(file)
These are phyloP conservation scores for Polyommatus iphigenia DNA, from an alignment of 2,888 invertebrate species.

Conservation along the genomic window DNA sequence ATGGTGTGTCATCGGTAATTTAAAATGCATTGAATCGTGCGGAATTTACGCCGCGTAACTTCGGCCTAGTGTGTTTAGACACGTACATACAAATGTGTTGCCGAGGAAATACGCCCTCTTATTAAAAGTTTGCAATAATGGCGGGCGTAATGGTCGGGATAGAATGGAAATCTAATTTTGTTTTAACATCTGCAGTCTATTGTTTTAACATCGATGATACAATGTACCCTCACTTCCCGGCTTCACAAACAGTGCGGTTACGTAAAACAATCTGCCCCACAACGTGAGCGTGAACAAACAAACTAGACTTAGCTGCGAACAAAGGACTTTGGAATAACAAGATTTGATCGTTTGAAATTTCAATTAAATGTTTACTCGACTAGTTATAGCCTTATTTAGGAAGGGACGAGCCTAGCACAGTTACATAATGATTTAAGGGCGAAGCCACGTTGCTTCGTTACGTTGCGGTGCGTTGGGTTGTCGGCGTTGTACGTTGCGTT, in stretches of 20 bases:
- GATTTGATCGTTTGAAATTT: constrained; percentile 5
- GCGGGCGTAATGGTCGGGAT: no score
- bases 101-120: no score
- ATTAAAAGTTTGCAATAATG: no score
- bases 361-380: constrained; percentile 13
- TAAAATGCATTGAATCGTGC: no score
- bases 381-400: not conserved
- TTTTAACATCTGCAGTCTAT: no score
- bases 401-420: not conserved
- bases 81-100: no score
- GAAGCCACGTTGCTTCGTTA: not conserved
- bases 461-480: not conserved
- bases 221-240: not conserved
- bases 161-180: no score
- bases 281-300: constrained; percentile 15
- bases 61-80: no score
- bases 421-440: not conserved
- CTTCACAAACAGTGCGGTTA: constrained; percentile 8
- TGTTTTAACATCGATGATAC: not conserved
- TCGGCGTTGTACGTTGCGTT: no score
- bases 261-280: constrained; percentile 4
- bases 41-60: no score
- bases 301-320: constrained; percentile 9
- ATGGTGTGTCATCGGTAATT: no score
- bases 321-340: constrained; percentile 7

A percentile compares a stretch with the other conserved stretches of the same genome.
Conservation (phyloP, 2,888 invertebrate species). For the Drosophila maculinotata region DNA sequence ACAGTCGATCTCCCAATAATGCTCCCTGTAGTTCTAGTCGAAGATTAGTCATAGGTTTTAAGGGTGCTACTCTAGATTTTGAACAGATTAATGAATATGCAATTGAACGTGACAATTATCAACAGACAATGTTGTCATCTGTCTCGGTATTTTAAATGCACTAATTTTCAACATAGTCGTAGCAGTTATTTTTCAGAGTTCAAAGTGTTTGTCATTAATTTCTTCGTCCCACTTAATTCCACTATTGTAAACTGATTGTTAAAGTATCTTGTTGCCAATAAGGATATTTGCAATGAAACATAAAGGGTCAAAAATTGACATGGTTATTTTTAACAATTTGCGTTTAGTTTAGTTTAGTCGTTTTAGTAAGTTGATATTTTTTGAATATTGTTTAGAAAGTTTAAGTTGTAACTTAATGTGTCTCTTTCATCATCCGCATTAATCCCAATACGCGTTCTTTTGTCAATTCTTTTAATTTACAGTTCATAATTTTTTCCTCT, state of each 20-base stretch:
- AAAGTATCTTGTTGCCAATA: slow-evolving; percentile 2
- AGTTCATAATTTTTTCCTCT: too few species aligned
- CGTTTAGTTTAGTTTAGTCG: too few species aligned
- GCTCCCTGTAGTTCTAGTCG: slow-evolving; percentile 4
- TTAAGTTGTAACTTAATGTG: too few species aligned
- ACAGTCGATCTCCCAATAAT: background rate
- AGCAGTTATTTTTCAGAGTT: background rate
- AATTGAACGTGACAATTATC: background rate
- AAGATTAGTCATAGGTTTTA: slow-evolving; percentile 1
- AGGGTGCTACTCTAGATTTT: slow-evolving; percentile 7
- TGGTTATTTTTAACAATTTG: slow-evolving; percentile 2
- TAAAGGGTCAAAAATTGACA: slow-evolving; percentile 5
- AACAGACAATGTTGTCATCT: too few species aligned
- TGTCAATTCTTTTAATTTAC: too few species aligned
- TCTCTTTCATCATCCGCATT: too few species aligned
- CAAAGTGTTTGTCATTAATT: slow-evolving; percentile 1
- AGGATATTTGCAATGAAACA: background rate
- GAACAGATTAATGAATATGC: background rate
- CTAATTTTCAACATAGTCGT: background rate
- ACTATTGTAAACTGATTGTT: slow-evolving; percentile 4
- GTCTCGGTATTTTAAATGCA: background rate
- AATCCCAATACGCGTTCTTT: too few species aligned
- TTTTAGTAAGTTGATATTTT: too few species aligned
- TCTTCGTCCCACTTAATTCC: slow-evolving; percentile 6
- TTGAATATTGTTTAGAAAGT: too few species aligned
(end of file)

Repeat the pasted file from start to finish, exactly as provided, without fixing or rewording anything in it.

These are phyloP conservation scores for Polyommatus iphigenia DNA, from an alignment of 2,888 invertebrate species.

Conservation along the genomic window DNA sequence ATGGTGTGTCATCGGTAATTTAAAATGCATTGAATCGTGCGGAATTTACGCCGCGTAACTTCGGCCTAGTGTGTTTAGACACGTACATACAAATGTGTTGCCGAGGAAATACGCCCTCTTATTAAAAGTTTGCAATAATGGCGGGCGTAATGGTCGGGATAGAATGGAAATCTAATTTTGTTTTAACATCTGCAGTCTATTGTTTTAACATCGATGATACAATGTACCCTCACTTCCCGGCTTCACAAACAGTGCGGTTACGTAAAACAATCTGCCCCACAACGTGAGCGTGAACAAACAAACTAGACTTAGCTGCGAACAAAGGACTTTGGAATAACAAGATTTGATCGTTTGAAATTTCAATTAAATGTTTACTCGACTAGTTATAGCCTTATTTAGGAAGGGACGAGCCTAGCACAGTTACATAATGATTTAAGGGCGAAGCCACGTTGCTTCGTTACGTTGCGGTGCGTTGGGTTGTCGGCGTTGTACGTTGCGTT, in stretches of 20 bases:
- GATTTGATCGTTTGAAATTT: constrained; percentile 5
- GCGGGCGTAATGGTCGGGAT: no score
- bases 101-120: no score
- ATTAAAAGTTTGCAATAATG: no score
- bases 361-380: constrained; percentile 13
- TAAAATGCATTGAATCGTGC: no score
- bases 381-400: not conserved
- TTTTAACATCTGCAGTCTAT: no score
- bases 401-420: not conserved
- bases 81-100: no score
- GAAGCCACGTTGCTTCGTTA: not conserved
- bases 461-480: not conserved
- bases 221-240: not conserved
- bases 161-180: no score
- bases 281-300: constrained; percentile 15
- bases 61-80: no score
- bases 421-440: not conserved
- CTTCACAAACAGTGCGGTTA: constrained; percentile 8
- TGTTTTAACATCGATGATAC: not conserved
- TCGGCGTTGTACGTTGCGTT: no score
- bases 261-280: constrained; percentile 4
- bases 41-60: no score
- bases 301-320: constrained; percentile 9
- ATGGTGTGTCATCGGTAATT: no score
- bases 321-340: constrained; percentile 7

A percentile compares a stretch with the other conserved stretches of the same genome.
Conservation (phyloP, 2,888 invertebrate species). For the Drosophila maculinotata region DNA sequence ACAGTCGATCTCCCAATAATGCTCCCTGTAGTTCTAGTCGAAGATTAGTCATAGGTTTTAAGGGTGCTACTCTAGATTTTGAACAGATTAATGAATATGCAATTGAACGTGACAATTATCAACAGACAATGTTGTCATCTGTCTCGGTATTTTAAATGCACTAATTTTCAACATAGTCGTAGCAGTTATTTTTCAGAGTTCAAAGTGTTTGTCATTAATTTCTTCGTCCCACTTAATTCCACTATTGTAAACTGATTGTTAAAGTATCTTGTTGCCAATAAGGATATTTGCAATGAAACATAAAGGGTCAAAAATTGACATGGTTATTTTTAACAATTTGCGTTTAGTTTAGTTTAGTCGTTTTAGTAAGTTGATATTTTTTGAATATTGTTTAGAAAGTTTAAGTTGTAACTTAATGTGTCTCTTTCATCATCCGCATTAATCCCAATACGCGTTCTTTTGTCAATTCTTTTAATTTACAGTTCATAATTTTTTCCTCT, state of each 20-base stretch:
- AAAGTATCTTGTTGCCAATA: slow-evolving; percentile 2
- AGTTCATAATTTTTTCCTCT: too few species aligned
- CGTTTAGTTTAGTTTAGTCG: too few species aligned
- GCTCCCTGTAGTTCTAGTCG: slow-evolving; percentile 4
- TTAAGTTGTAACTTAATGTG: too few species aligned
- ACAGTCGATCTCCCAATAAT: background rate
- AGCAGTTATTTTTCAGAGTT: background rate
- AATTGAACGTGACAATTATC: background rate
- AAGATTAGTCATAGGTTTTA: slow-evolving; percentile 1
- AGGGTGCTACTCTAGATTTT: slow-evolving; percentile 7
- TGGTTATTTTTAACAATTTG: slow-evolving; percentile 2
- TAAAGGGTCAAAAATTGACA: slow-evolving; percentile 5
- AACAGACAATGTTGTCATCT: too few species aligned
- TGTCAATTCTTTTAATTTAC: too few species aligned
- TCTCTTTCATCATCCGCATT: too few species aligned
- CAAAGTGTTTGTCATTAATT: slow-evolving; percentile 1
- AGGATATTTGCAATGAAACA: background rate
- GAACAGATTAATGAATATGC: background rate
- CTAATTTTCAACATAGTCGT: background rate
- ACTATTGTAAACTGATTGTT: slow-evolving; percentile 4
- GTCTCGGTATTTTAAATGCA: background rate
- AATCCCAATACGCGTTCTTT: too few species aligned
- TTTTAGTAAGTTGATATTTT: too few species aligned
- TCTTCGTCCCACTTAATTCC: slow-evolving; percentile 6
- TTGAATATTGTTTAGAAAGT: too few species aligned